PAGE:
Organizations are often involved with a variety of different stakeholders, but are all of them stockholders? In most cases, they are not. A stockholder (or shareholder) is someone with partial ownership of the organization. They are oftentimes focused on the return of investment. A stakeholder, on the other hand, is somebody who has an interest in the activities undertaken but does not have partial ownership of the organization.
There is a relationship between stakeholders and shareholders. In recent history, it seems that the best interests of shareholders and that of employees or stakeholders are often opposed. To the contrary, those interests are not mutually exclusive and do share significant common interests.
Stakeholders come from a variety of different backgrounds, shapes, and forms. For example, as the world faces an ever-increasing growth in global consumer demand, the amount of greenhouse gas and other harmful byproducts end up on the planet. When something on a global scale like that happens, every individual becomes a stakeholder of companies/ governments that emit a lot of pollutants.
Whether you are the CEO of a multinational, a government official or a citizen, climate change is perceived to be something that everyone has to be engaged in to succeed. As different stakeholders can be directly or indirectly impacted by the decisions made to industries and the broader environment, the difficulty arises having to balance the differing interests while tackling what some perceive to be one of the biggest issues of our time. The multitude of individuals independently acting on their self-interest as opposed to the broader good can lead to the greater communal losses in the long-run – a phenomenon more widely known as tragedy of the commons.
Looking at a less abstract example, when a corporation decides to build an industrial plant in a certain area, the stockholders for the organization will assess the opportunities that can provide the most bang for their buck. Yet, stakeholders such as governmental agencies, the people and even employees may still have a direct or indirect say on the viability of the project and continuous operations as they consider their socioeconomic factors and more. Other stockholders further downstream may not have a say, yet they can be impacted just as much if not more by the potential pollution and other factors. Both stockholders and stakeholders have to balance differing interests such as the environment, socioeconomic components and more.
It is common to perceive a stockholder as an investor in the stock market, Forex, bonds and even real estate. The simple fact, however, is that, for most people, one’s job or career is the most significant investment anyone will ever make. One of the largest commitments of time, energy and mind any person continuously makes is to their job or career.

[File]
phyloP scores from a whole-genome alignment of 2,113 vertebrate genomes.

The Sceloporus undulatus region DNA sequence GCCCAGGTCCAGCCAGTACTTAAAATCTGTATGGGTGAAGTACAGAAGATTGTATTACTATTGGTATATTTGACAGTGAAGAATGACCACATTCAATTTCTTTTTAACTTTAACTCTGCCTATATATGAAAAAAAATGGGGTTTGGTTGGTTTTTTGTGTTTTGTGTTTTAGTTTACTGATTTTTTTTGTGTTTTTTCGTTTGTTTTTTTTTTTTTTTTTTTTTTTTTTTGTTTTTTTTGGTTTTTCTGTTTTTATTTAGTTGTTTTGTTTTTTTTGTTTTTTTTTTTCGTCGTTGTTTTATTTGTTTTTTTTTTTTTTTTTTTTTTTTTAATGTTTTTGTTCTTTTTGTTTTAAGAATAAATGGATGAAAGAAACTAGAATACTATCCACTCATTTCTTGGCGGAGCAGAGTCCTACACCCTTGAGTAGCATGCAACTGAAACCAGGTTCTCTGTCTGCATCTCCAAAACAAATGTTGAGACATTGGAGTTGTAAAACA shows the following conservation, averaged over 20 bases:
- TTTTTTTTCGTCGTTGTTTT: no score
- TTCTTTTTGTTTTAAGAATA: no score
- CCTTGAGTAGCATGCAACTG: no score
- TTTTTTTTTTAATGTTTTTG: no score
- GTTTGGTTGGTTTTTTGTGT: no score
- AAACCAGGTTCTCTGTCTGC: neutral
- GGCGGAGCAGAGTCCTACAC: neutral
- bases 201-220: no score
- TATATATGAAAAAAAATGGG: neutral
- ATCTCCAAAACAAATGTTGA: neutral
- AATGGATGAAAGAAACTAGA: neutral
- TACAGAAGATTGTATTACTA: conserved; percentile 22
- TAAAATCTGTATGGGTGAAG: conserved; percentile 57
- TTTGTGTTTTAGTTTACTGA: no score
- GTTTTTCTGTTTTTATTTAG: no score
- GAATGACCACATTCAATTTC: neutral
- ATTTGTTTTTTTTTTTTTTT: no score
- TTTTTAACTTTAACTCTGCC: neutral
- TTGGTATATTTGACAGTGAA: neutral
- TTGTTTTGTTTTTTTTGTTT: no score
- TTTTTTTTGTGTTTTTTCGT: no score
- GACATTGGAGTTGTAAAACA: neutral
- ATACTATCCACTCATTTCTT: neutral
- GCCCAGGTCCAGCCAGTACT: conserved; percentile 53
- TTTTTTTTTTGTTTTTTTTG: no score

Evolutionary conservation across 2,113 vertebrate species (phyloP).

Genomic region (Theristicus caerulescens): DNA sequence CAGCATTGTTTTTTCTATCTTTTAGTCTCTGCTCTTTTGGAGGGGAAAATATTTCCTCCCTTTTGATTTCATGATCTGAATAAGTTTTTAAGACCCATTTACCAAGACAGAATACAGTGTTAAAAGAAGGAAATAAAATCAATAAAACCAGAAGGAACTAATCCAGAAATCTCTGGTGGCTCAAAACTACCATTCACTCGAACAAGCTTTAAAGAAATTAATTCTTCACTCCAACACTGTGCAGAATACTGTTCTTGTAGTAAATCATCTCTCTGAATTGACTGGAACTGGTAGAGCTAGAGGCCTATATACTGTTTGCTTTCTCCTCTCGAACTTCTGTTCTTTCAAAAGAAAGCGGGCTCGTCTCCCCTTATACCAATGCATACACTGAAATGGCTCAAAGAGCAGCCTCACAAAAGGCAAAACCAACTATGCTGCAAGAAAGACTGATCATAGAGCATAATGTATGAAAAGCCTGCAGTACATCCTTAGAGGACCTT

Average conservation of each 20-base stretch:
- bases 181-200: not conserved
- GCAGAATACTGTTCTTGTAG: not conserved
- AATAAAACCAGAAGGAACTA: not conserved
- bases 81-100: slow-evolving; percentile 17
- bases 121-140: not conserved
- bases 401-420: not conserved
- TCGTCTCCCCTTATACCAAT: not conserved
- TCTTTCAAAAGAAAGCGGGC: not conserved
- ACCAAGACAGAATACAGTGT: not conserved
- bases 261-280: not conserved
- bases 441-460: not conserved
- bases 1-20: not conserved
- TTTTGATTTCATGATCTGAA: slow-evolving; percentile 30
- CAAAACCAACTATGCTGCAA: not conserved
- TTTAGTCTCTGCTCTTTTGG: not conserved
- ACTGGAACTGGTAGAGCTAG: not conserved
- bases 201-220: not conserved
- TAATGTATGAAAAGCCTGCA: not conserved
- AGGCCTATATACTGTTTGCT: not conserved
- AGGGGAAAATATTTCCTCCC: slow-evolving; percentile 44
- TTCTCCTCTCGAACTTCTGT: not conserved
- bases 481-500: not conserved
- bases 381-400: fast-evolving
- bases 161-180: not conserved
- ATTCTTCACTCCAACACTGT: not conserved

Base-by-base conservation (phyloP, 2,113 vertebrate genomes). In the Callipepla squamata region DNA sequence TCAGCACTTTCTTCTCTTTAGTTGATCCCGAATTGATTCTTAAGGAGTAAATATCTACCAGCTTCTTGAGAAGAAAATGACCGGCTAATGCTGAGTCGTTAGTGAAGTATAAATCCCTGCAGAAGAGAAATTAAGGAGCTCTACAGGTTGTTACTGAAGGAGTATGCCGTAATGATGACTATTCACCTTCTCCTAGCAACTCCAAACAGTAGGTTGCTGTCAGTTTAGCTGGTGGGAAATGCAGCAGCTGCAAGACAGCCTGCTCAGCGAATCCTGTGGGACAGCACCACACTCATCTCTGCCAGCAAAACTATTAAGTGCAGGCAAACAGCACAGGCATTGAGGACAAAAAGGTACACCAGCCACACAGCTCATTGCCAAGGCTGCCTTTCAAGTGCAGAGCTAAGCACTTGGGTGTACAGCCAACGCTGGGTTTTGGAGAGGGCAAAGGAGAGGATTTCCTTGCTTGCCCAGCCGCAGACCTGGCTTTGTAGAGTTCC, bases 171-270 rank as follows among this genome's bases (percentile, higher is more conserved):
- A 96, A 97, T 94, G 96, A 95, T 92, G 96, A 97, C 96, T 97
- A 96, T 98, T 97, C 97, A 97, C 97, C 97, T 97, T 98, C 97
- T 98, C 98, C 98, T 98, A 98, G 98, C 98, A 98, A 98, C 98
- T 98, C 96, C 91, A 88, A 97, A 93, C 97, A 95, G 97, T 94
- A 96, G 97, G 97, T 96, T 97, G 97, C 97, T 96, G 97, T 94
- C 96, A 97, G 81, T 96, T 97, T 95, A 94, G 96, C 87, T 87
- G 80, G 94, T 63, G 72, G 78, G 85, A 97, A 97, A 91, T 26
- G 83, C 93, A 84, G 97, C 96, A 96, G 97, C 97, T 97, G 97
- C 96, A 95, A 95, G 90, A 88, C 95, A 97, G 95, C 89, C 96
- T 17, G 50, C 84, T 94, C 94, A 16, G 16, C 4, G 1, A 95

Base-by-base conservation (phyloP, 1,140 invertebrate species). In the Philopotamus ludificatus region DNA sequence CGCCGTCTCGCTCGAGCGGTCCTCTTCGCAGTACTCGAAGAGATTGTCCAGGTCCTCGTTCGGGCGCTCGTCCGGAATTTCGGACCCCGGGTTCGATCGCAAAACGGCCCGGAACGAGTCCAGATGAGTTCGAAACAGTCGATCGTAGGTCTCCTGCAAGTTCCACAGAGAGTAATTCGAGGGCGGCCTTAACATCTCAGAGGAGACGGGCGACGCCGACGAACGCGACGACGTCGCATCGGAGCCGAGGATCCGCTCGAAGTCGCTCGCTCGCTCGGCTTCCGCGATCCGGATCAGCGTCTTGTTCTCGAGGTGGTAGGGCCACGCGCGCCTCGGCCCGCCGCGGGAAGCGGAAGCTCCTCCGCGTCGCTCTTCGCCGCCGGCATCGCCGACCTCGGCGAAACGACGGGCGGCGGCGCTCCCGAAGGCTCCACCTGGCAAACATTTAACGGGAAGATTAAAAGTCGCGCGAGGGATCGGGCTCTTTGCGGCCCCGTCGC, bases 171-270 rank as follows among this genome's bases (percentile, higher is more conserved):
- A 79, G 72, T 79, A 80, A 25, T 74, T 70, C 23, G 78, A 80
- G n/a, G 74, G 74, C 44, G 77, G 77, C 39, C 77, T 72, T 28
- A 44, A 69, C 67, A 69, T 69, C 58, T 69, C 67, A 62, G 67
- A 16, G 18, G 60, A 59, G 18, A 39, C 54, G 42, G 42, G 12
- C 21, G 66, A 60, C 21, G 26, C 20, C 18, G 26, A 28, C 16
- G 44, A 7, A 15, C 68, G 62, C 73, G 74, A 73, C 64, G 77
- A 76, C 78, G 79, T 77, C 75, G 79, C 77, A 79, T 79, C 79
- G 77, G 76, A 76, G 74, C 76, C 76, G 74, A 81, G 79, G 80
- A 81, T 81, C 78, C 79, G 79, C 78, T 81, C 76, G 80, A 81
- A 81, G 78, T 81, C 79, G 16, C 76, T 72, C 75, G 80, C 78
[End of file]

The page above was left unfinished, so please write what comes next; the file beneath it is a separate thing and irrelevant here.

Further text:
Pick up any business publication and you will see the latest figures on mergers & acquisition, lay-offs, downsizing, restructuring, earnings reports and so forth, all of which is intended for the consumption of and the benefit for the shareholders.
Are the best interests of stakeholders really opposed to the best interests of shareholders? Any company’s success or failure is ultimately determined by the incentive mechanisms created and reinforced by its investors, management, people, and the environment. Good management practices make for good and motivated employees. Well-motivated, driven stakeholders and the right environment can result in a competitive advantage and greater performance for the shareholders.
Any employer expects a return on investment in their people for the benefit of the stockholders; likewise, it is in an employee’s best interest to evaluate an employer’s management practices so that they are not stifled in their career. Bad management not only hurts stakeholder but, in the long run, hurts the stockholders as well.
More than any other individual, it is the Chief Executive Officer’s vision, skill, and drive that determines the road that the organization takes to the eventual success or failure of any organization.
For example, is the vision of the organization correlated to market realities? Does a company or organization empower its people? Or is its management team a victim of conventional thinking? Are innovation, creativity, and empowerment balanced with economic reality?
The fundamental tenant of business is taking risk commensurate with potential reward but there is no reward without taking a risk. Whether it is a stock, a project or a company, even the best stockholders are bound to have failures, it is a matter of making calculated bets, learning from other’s mistakes and most importantly, failing fast.